year as the standard, it is important to know in 2004 we picked up 16% for
the week, in 2005 15% and in 2006 15%. The record amount was 16% gained in
2004. Then you ask but what was the weather like during that particular
week? In 2004, that particular week had rain accumulation of 1-2 inches
west to east. In 2005 with a 15% gain we had half an inch to 1 inch for the
major Midwest and in 2006 with its 15% gain, the west was generally void of
any rain but the east received 1 to 4 inches. Last Monday at 4%, add a
record level of 16% and it may suggest the very best we could see by next
Monday could reach 20%, or 2% behind the five year average.

Dating Back to 1996: The date we typically reach 50% planted has been May
1st. The very worst was a 19% planting pace in 1999 with the very best at
59% in 2004. Since 2000 the very worst has been 33% planted by May 1st.
Looking specifically at next week, April 23rd, the very best pace we have
experienced has been 32% in 2004 and dating back to 2000 19% corn planted.
Last year the pace was 25%. Given the cooler weather in the east this week,
we suggest the very best we could see plantings reach at 19% with the very
worst at 15%.

Corn Fundamentals: the trade remains focus on 3-5 day Midwest weather
forecast. Rains early to mid next week suggest heavier amounts for the
cornbelt. Bullish to corn is a positive responding Gulf basis market which
suggest there may not be enough of a supply to meet month of April demand.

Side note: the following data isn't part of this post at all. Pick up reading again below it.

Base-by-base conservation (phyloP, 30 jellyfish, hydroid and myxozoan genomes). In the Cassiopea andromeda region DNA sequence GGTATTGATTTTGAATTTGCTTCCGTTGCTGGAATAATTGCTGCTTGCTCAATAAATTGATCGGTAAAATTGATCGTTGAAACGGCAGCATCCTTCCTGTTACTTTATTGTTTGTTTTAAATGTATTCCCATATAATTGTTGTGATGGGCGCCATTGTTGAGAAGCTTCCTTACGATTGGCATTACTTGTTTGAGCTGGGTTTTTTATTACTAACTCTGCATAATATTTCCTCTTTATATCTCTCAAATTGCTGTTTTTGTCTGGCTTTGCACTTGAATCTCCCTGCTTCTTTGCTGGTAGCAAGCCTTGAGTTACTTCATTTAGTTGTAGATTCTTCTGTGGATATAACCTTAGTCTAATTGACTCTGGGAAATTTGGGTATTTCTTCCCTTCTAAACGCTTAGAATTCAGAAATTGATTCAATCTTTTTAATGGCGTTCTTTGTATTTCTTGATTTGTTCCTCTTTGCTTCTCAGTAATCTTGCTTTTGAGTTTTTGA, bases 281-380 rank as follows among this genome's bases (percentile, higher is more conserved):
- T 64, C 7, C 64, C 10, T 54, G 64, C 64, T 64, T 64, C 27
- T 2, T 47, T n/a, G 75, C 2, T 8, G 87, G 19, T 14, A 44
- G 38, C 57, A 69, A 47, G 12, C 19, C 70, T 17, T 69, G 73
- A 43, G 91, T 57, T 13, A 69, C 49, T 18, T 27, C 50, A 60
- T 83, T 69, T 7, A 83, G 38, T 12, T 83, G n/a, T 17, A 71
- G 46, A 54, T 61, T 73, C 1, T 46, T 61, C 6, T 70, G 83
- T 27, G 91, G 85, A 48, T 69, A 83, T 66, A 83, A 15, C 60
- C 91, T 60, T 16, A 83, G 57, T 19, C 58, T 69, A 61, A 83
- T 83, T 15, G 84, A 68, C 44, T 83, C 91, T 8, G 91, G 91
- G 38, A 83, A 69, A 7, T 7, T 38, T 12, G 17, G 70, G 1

Also bullish to new corn futures is the weakening US dollar which permits
world demand to stick with old crop supplies rather than jump entirely into
new crop supplies in Argentina. Bearish to corn futures are the record corn
crops in Brazil and Argentina which are likely to bridge summer needs for
importers if the US dollar should happen to stage a major rally.

Observation: corn sales are 17% greater than last year and at 1.750 billion
bu are better than the three year ave of 1.472 bil bu. The developing
problem of declining shipments needs attention. Corn sold must be shipped
in order to prevent additional end stocks in 2006-07 becoming carry in
stocks for 2007-08. We need to average 45 mil bu per week for the balance
of the marketing year and with a 10 wk ave of 40.6 and five week ave of
36.4 million bu, the challenge is not met. Soybean sales of 1.014 bil bu
are better than the three yr ave of 892 mil bu and 27% higher than last yr
at this time. We need to ave 9.2 mil bu per week for the balance of the
marketing year to meet USDA's final export target of 1.08 bil bu. The ten
week ave level has been 27.3 mil bu with the five week ave of 21 mil bu.